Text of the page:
Monday, December 6, 2010

Gillard indulges the mendicants at her peril

It's just as well Julia Gillard and her purse-string ministers are so committed to "a strong economy" because that's just what they're about to get. And let me tell you: an economy as strong as we're getting requires a strong government - something this lot hasn't been noted for.

Contrary to last week's silliness over the national accounts, we have everything going for us. Our terms of trade - export prices relative to import prices - are the most favourable they've been in a century and are pumping an extra 12 to 15 per cent of gross domestic product into the economy.

Then there are the tens of billions the mining companies are planning to spend building mines and gas facilities. This mining construction boom could run for a decade.

The labour market is particularly strong and unemployment hasn't far to fall to reach the 4.75 per cent rate economists regard as full employment.

So the problem won't be keeping the growth going but holding it down because the demand for labour and capital will soon be outstripping the supply.

This is a problem mainly for the Reserve Bank. And it knows exactly what to do: raise interest rates whenever it fears inflation is headed up out of its 2 to 3 per cent target range.

But Gillard and her ministers have to do as little as possible to add to demand and as much as lies within their power to subtract from it.

How? By running the tightest budget they can manage. They need to let the boom push up their revenue and avoid cutting taxes. They need to control the growth in their spending as tightly as possible, getting the budget back to surplus as soon as possible.

They are, of course, committed to do just this by their deficit exit strategy and also by Gillard's promise (not just forecast) of achieving a surplus in 2012-13. The strategy requires them to stay in this fiscal chastity belt until the surplus is back to 1 per cent of GDP.

But the point Glenn Stevens of the Reserve made last week is that the government will need to maintain the budgetary discipline long after the budget's back to surplus and even after it's eliminated the net public debt.

If it follows the logic of Costelloism and starts cutting taxes and spending freely once the surplus is back to 1 per cent of GDP, fiscal policy becomes "pro-cyclical" - it adds to demand rather than restraining it - as it was in the sainted Howard government's last years.

In other words, for as long as the economy's booming you have to let the surplus get bigger and bigger every year. And to help make that easier politically, you probably need to put the surplus into some sort of stabilisation fund or sovereign wealth fund.

The hardest part, however, is resisting the temptation to splash taxpayers' money on every group with a hard-luck story. Take all the sympathetic noises the government's been making about the high cost of living.

Last week's national accounts told us the household saving rate is now at 10 per cent of disposable income. It's probably not really that high but it is clear people's incomes have been growing a lot faster than their consumer spending. Don't sound hard-up to me.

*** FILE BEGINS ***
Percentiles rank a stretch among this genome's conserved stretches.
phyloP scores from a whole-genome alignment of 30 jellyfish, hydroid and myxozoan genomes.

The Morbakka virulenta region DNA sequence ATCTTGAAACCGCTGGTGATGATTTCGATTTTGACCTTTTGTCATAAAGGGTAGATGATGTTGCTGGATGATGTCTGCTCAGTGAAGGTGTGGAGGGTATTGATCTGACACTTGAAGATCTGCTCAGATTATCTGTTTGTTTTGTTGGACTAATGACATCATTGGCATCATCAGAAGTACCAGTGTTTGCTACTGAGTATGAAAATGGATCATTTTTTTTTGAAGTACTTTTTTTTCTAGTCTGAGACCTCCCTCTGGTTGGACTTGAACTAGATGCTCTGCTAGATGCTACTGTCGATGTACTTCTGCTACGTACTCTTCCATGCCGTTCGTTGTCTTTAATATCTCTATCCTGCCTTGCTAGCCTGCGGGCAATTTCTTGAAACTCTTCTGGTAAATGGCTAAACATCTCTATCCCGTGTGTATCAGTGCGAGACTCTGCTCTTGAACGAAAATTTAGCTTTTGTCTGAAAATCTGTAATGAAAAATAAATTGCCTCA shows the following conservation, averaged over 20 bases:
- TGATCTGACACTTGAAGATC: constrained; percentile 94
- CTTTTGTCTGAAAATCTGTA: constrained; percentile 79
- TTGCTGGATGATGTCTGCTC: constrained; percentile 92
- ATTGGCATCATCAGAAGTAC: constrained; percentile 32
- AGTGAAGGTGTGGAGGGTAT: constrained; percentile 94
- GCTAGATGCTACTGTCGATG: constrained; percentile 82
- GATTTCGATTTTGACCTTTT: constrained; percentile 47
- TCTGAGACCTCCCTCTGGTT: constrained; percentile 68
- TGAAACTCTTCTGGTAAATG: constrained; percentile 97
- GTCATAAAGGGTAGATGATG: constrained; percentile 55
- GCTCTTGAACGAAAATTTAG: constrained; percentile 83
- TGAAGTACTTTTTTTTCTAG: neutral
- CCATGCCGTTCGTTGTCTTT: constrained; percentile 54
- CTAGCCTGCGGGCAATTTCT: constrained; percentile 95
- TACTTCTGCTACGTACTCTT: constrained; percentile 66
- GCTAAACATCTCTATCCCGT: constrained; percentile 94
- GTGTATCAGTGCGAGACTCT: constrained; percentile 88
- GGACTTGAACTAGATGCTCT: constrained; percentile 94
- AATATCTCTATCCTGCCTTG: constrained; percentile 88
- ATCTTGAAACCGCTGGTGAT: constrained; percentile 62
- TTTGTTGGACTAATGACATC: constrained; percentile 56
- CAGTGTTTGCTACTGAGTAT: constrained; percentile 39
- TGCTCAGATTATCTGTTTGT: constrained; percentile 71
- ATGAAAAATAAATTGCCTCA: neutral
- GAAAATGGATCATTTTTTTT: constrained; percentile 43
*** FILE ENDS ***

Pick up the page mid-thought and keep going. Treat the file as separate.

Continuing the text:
Another bad sign is the way the government's started echoing complaints about "the two-speed economy". Last week Gillard alluded to this as the "patchwork economy".

And the Treasurer, Wayne Swan, said: "We don't want to in any way inhibit the speed of the mining sector, but we also have to do everything we can to help all of those that are in the slower lane."

Sorry, but that's quite wrong headed. Anything "we do" to help those people via the budget will add to demand and, hence, put further upward pressure on interest rates and the exchange rate.

What's more, this talk conveys an exaggerated impression of the extent to which the rest of us will suffer as a consequence of the expansion of the mining sector in Western Australia and Queensland. The government should be trying to educate and correct this misperception, not pander to it.

The notion that there is, or will be, a wide and enduring gulf between the mining states and the rest is wrong. It's wrong because, in industry terms, it's not a two-speed economy it's a three-speed.

Top speed is mining and associated industries. Low speed is the non-mining tradeables sector - agriculture, manufacturing, education and tourism. But in between is the non-tradeables sector.

And get this: the non-tradeables sector accounts for about three-quarters of the economy. So the great majority of us work in neither the fast lane nor the slow lane. What's more, the non-tradeables sector benefits from the high dollar because that makes imported parts and equipment cheaper.

Note, too, that the non-tradeables sector accounts for the great majority of production and employment in all states. And though Queensland has a lot of mining, it also has a lot of tourism. This is why, when you look at the figures, you don't see the wide disparity the two-speed contention leads you to expect.

For 2009-10, WA's gross state product grew by 4.3 per cent, but Queensland's grew by 1.6 per cent - less than Victoria's 2 per cent and NSW's 1.7 per cent.

But a lot of that growth came from increased population. Look at GSP per person (to get a measure of changed material living standards) and WA's growth drops to 1.6 per cent, while Queensland's was minus 0.8 per cent. That was worse than all the other states.

A strong economy requires a government with the strength to stare down all the whingers trying to touch it for a handout.